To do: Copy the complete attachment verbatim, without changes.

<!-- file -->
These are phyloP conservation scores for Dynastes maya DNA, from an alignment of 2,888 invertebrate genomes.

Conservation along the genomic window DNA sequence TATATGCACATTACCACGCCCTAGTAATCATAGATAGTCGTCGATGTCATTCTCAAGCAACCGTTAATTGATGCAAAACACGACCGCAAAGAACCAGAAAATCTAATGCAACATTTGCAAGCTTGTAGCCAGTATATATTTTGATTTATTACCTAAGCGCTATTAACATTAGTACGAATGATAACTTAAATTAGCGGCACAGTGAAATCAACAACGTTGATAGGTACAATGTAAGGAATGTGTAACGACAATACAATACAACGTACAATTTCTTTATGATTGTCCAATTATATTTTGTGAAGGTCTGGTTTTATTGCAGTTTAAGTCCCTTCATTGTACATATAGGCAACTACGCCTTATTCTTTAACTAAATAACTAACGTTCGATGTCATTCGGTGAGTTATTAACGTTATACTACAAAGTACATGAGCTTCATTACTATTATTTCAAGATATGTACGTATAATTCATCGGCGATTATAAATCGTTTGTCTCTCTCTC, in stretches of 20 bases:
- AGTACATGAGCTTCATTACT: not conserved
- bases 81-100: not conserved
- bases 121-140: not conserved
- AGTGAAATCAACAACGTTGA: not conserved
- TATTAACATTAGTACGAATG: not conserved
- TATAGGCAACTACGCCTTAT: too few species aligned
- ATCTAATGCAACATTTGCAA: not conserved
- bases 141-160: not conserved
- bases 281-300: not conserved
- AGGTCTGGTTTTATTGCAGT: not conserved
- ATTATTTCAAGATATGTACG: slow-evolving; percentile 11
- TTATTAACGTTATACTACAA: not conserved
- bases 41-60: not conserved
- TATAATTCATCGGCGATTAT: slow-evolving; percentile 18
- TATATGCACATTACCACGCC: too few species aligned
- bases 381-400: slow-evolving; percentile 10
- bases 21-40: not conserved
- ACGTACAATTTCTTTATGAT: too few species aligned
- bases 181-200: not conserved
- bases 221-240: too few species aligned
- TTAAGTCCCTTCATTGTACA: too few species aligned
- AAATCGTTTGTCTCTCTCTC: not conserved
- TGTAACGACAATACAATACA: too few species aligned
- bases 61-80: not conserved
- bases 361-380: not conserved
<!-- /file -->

These are phyloP conservation scores for Dynastes maya DNA, from an alignment of 2,888 invertebrate genomes.

Conservation along the genomic window DNA sequence TATATGCACATTACCACGCCCTAGTAATCATAGATAGTCGTCGATGTCATTCTCAAGCAACCGTTAATTGATGCAAAACACGACCGCAAAGAACCAGAAAATCTAATGCAACATTTGCAAGCTTGTAGCCAGTATATATTTTGATTTATTACCTAAGCGCTATTAACATTAGTACGAATGATAACTTAAATTAGCGGCACAGTGAAATCAACAACGTTGATAGGTACAATGTAAGGAATGTGTAACGACAATACAATACAACGTACAATTTCTTTATGATTGTCCAATTATATTTTGTGAAGGTCTGGTTTTATTGCAGTTTAAGTCCCTTCATTGTACATATAGGCAACTACGCCTTATTCTTTAACTAAATAACTAACGTTCGATGTCATTCGGTGAGTTATTAACGTTATACTACAAAGTACATGAGCTTCATTACTATTATTTCAAGATATGTACGTATAATTCATCGGCGATTATAAATCGTTTGTCTCTCTCTC, in stretches of 20 bases:
- AGTACATGAGCTTCATTACT: not conserved
- bases 81-100: not conserved
- bases 121-140: not conserved
- AGTGAAATCAACAACGTTGA: not conserved
- TATTAACATTAGTACGAATG: not conserved
- TATAGGCAACTACGCCTTAT: too few species aligned
- ATCTAATGCAACATTTGCAA: not conserved
- bases 141-160: not conserved
- bases 281-300: not conserved
- AGGTCTGGTTTTATTGCAGT: not conserved
- ATTATTTCAAGATATGTACG: slow-evolving; percentile 11
- TTATTAACGTTATACTACAA: not conserved
- bases 41-60: not conserved
- TATAATTCATCGGCGATTAT: slow-evolving; percentile 18
- TATATGCACATTACCACGCC: too few species aligned
- bases 381-400: slow-evolving; percentile 10
- bases 21-40: not conserved
- ACGTACAATTTCTTTATGAT: too few species aligned
- bases 181-200: not conserved
- bases 221-240: too few species aligned
- TTAAGTCCCTTCATTGTACA: too few species aligned
- AAATCGTTTGTCTCTCTCTC: not conserved
- TGTAACGACAATACAATACA: too few species aligned
- bases 61-80: not conserved
- bases 361-380: not conserved